Jodie Foster parries the suggestion that her new film "The Beaver" is a comeback vehicle for its embattled star - her longtime friend Mel Gibson.
"In terms of his career, he doesn't have much to prove," the actress and filmmaker says. "He's an amazing director. As I always say to him, 'That's what excites me.' He's a lot more than an actor."
Miss Foster knows that "The Beaver" is not for everybody. The two-time Academy Award winner's latest film is a quirky drama about an American family struggling with depression. And it's narrated by a hand puppet.
"American audiences do not like comedies and dramas in the same movie," Miss Foster laments as she sits in her hotel suite overlooking the Mall. "They either want it to be a comedy or a drama. They don't like shifting tones."
Don't be fooled by the film's ambiguous title or the benign-sounding puppetry. "The Beaver" is not a feel-good sequel to "The Muppet Christmas Carol" - it's an enigmatic drama peppered with absurd, often dark humor. Miss Foster directs and stars in the film along with Mr. Gibson, whose character, Walter Black, attempts to combat his depression and re-connect with his family by communicating through a beaver hand puppet. Miss Foster describes the film as a "fable" about an American family, "seen through a European style."
"The Beaver" premiered at the South by Southwest film festival in Austin, Texas, and received glowing reviews. But Miss Foster probably is right to assume it will have limited commercial success in the States, where Mr. Gibson's recent history of arrests and violent outbursts - he pleaded no contest to a misdemeanor battery charge and received three years' probation in March after assaulting former girlfriend Oksana Grigorieva - could make him a serious box-office liability. Nonetheless, Miss Foster has no regrets about casting her longtime friend as the troubled protagonist.
"He's not a perfect person," she says. "He's a complicated person. That's why I love him. He's not just some guy who wants to pose for GQ. He's lived a real life. I'm forever grateful for this performance, and I can't imagine anyone else bringing this much to it."
Miss Foster's experience fielding press queries about Mr. Gibson should serve her in good stead on her next movie: She recently finished filming in Paris for "God of Carnage," which is directed by another industry pariah Roman Polanski, still a wanted man in California more than three decades after he fled prior to sentencing on a sex charge.
"I'm not worried about working with him," Miss Foster says. "I don't believe there will be any publicity on that film at all. And honestly, I think the thing that propels me the most in acting in this particular time is working with directors that I want to learn from. And that is the big draw for me right now.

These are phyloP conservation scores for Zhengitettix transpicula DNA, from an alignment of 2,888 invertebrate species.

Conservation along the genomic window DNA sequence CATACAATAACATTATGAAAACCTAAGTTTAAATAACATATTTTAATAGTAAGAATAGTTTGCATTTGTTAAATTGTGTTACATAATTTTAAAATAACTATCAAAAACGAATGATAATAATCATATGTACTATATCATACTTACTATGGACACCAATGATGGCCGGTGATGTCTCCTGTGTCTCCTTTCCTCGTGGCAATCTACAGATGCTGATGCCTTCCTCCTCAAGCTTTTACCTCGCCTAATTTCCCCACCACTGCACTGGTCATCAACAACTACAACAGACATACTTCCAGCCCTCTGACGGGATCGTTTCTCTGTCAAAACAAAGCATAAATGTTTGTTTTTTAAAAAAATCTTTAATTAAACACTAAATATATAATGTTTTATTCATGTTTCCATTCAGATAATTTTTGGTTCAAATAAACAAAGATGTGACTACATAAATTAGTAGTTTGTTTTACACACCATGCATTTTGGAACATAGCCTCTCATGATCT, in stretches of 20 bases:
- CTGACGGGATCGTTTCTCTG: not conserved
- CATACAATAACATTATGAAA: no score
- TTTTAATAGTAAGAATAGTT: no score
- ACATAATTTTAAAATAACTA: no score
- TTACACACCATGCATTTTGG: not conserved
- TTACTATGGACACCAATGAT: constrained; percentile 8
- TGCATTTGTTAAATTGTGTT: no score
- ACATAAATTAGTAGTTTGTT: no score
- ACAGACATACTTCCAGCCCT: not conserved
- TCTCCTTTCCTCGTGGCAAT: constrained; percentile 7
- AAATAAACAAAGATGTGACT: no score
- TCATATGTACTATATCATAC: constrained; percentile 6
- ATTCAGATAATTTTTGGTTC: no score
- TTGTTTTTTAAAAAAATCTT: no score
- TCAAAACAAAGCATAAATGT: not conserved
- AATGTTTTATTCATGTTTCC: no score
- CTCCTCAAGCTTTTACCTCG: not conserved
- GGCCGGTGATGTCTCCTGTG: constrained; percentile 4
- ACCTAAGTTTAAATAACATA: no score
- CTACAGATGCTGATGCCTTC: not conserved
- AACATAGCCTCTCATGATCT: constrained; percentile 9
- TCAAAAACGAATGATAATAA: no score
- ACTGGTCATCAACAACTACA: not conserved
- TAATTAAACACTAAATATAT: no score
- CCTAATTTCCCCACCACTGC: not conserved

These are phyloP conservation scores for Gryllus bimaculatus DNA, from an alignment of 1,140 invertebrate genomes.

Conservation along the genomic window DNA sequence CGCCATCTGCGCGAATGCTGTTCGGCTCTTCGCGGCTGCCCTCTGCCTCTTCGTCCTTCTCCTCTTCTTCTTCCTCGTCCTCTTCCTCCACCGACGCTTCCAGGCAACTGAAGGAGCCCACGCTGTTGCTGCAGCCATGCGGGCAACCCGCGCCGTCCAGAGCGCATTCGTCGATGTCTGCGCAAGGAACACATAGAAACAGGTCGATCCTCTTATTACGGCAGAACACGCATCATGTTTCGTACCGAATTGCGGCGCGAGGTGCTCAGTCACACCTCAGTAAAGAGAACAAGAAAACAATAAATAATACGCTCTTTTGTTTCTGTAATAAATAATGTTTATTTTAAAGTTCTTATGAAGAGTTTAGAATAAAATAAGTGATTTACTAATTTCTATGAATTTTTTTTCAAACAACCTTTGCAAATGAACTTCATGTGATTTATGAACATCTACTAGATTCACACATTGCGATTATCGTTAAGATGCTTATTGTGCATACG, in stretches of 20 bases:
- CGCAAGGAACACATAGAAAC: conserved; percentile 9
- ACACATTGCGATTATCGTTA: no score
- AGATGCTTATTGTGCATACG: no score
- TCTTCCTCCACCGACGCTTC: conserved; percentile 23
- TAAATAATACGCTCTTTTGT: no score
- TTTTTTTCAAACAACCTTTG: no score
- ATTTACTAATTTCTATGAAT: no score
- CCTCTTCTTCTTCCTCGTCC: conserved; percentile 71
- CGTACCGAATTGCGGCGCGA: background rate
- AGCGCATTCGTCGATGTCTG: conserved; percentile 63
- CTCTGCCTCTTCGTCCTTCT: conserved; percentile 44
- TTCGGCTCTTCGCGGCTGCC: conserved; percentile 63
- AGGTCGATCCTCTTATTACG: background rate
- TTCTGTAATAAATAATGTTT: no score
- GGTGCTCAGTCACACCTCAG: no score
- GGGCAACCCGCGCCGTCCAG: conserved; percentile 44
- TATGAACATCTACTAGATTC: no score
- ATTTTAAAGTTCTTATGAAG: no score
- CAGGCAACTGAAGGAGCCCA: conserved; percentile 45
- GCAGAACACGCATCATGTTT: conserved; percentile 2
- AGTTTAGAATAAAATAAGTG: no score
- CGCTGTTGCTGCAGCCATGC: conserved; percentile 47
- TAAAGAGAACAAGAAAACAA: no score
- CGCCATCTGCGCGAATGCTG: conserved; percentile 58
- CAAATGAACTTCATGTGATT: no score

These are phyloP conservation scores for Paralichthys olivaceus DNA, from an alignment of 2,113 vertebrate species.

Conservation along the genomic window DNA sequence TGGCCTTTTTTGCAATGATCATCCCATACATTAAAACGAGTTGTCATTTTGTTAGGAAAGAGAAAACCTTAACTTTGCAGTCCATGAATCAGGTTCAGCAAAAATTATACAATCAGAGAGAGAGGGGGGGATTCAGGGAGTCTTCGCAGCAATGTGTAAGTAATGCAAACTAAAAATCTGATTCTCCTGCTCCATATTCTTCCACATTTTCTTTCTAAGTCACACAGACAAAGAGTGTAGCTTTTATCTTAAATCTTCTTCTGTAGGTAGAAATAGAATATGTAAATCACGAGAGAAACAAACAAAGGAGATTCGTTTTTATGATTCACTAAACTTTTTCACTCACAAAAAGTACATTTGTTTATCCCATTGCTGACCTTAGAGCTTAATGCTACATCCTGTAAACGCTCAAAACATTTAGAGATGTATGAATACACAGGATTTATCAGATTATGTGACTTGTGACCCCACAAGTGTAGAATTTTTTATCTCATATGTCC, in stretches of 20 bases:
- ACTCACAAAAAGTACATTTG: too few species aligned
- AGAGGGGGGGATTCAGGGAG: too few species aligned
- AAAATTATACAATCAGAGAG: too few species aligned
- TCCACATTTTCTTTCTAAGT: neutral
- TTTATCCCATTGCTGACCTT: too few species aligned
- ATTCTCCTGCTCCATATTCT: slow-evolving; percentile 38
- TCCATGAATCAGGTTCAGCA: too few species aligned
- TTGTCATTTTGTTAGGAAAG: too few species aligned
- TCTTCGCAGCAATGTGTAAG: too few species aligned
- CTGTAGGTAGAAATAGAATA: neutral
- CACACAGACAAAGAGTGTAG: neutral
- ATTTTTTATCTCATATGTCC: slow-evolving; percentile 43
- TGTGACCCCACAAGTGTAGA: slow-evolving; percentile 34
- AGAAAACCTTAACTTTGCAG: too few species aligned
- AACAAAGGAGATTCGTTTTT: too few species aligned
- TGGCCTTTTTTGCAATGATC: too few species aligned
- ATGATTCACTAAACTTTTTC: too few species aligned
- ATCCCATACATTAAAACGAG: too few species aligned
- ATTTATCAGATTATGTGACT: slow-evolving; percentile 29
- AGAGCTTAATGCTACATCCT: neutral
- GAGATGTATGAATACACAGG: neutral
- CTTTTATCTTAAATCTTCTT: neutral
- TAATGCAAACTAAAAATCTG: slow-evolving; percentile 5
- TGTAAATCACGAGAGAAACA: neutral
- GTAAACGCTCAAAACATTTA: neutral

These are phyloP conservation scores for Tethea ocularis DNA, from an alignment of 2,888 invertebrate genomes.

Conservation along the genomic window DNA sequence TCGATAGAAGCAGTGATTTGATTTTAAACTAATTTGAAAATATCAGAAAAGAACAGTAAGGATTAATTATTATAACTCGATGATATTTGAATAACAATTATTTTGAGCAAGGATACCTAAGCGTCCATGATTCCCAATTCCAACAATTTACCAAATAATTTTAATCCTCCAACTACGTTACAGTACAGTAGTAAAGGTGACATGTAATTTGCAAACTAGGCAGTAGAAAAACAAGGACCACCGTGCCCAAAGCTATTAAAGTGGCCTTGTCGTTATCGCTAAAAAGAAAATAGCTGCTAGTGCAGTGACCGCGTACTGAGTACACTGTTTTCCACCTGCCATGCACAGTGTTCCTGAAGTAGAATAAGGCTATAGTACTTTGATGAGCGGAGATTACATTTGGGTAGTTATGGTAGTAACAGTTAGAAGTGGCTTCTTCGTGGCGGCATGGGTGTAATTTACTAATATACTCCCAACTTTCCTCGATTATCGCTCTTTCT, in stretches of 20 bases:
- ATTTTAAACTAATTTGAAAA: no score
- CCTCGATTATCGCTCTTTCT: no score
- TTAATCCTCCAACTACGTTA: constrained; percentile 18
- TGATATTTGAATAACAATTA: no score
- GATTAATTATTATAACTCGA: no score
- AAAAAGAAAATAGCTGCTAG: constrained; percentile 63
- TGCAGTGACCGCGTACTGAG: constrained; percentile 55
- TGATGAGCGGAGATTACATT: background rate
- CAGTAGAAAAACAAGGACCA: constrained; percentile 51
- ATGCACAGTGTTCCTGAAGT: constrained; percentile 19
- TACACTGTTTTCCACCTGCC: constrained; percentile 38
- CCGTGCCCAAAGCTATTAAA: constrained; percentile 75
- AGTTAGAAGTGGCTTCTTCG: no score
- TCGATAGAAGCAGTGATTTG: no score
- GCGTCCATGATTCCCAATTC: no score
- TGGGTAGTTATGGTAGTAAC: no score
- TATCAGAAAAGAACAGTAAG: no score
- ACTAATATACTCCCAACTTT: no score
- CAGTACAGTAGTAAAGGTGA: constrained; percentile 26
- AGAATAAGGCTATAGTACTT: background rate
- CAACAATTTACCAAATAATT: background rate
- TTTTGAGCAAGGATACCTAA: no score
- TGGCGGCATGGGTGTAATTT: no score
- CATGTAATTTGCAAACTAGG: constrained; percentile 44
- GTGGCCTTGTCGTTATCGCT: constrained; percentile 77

"The only thing I need to do is make movies that I love. That's it. I don't have to check off any lists."
Miss Foster's unconditional love for Mr. Gibson perfectly exemplifies "The Beaver's" major takeaway: It is during our greatest personal trials that we need our friends and family the most.
"Ultimately, our lives are these big roller coasters. You know, there's tragedy and comedy in all of our lives. And it does get heavier and heavier as life goes on," Miss Foster says. "The only thing we have that gets us through depression is each other."
Walter's humorous yet heart-wrenching decision to use a "prescription puppet" as a tool to overcome his depression is part of the film's larger examination of what happens when we communicate, rather than hide, our problems - or vice versa. Walter's angst-filled son Porter (Anton Yelchin) is consumed by a secret fear of becoming just like his unstable father and subsequently deals with his anxiety by physically abusing himself.
"Things aren't fair. And there isn't a pill that's going to be able to take that away, or some fabulous meditation technique, or some yoga therapy," Miss Foster says. "I think the quick fix is a real American phenomenon. That somehow there's a pill you can take for virtually anything. And unfortunately, there's no pill to cure life."
In a sequence that is reminiscent of previous Foster titles such as "Little Man Tate" and "Nell," Mr. Gibson's character soon becomes the subject of unwanted media attention, is paraded around like a circus animal and sinks back into his helpless cycle of depression.
"There's something about public exploitation that makes [people] feel even more lonely," Miss Foster observes.